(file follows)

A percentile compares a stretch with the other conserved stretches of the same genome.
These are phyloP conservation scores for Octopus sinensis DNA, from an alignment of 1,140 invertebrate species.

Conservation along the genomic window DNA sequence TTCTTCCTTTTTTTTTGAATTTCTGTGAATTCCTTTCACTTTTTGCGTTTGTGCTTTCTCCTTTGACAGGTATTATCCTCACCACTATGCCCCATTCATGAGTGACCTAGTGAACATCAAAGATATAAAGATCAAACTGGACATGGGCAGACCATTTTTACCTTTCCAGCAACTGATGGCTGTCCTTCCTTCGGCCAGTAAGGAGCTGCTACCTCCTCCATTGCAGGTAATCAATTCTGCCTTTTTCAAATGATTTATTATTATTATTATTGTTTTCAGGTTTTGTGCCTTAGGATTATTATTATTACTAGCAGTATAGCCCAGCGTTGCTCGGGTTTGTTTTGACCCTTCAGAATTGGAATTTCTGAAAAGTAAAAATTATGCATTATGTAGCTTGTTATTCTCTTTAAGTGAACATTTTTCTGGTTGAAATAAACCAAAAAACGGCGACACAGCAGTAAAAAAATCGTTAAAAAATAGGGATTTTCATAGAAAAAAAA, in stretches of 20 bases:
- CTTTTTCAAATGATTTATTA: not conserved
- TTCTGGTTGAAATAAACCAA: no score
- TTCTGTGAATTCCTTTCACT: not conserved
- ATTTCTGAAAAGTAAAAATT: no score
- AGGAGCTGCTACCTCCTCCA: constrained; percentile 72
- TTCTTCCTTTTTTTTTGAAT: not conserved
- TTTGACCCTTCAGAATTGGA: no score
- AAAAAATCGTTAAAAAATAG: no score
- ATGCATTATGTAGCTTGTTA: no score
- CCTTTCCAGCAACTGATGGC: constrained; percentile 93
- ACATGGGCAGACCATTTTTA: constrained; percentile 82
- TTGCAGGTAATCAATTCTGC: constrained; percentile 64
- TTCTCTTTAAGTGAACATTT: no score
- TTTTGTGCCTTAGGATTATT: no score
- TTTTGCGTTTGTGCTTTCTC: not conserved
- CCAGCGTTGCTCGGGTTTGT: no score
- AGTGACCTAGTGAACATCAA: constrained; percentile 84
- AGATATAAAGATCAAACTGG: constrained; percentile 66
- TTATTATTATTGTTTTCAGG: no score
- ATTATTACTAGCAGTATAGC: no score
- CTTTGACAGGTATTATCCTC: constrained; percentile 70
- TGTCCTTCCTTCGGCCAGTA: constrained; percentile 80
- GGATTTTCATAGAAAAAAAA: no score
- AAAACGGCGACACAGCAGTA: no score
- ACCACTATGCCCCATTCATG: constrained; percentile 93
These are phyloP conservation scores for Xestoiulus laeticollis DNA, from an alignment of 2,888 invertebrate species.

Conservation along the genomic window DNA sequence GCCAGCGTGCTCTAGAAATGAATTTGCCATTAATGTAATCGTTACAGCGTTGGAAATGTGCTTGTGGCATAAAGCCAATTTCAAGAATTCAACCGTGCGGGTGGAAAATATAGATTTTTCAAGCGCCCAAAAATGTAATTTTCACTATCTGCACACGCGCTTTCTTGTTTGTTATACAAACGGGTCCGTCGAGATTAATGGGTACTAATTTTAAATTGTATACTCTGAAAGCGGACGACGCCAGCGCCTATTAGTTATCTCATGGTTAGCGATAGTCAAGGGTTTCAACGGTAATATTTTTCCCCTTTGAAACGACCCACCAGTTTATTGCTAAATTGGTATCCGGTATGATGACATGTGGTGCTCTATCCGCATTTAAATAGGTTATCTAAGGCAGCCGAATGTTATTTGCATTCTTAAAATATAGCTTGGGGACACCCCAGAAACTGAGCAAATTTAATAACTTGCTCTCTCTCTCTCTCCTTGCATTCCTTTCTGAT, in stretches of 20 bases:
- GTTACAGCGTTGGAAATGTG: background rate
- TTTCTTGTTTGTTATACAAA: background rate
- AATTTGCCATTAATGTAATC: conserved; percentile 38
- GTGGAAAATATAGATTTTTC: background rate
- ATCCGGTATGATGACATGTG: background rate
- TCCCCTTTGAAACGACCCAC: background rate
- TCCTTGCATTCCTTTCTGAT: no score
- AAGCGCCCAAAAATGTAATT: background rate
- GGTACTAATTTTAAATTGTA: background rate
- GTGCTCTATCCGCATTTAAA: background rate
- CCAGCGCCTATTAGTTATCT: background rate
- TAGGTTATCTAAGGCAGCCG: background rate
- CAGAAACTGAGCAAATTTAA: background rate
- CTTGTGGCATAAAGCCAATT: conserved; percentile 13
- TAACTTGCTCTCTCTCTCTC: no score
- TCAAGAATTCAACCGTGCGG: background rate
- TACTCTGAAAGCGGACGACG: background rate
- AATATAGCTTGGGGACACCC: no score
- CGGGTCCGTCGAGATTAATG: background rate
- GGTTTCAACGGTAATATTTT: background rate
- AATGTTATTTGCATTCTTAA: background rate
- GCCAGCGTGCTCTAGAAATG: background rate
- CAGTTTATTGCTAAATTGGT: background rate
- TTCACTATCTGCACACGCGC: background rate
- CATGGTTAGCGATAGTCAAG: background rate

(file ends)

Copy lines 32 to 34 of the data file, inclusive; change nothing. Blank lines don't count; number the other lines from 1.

- TTTCTTGTTTGTTATACAAA: background rate
- AATTTGCCATTAATGTAATC: conserved; percentile 38
- GTGGAAAATATAGATTTTTC: background rate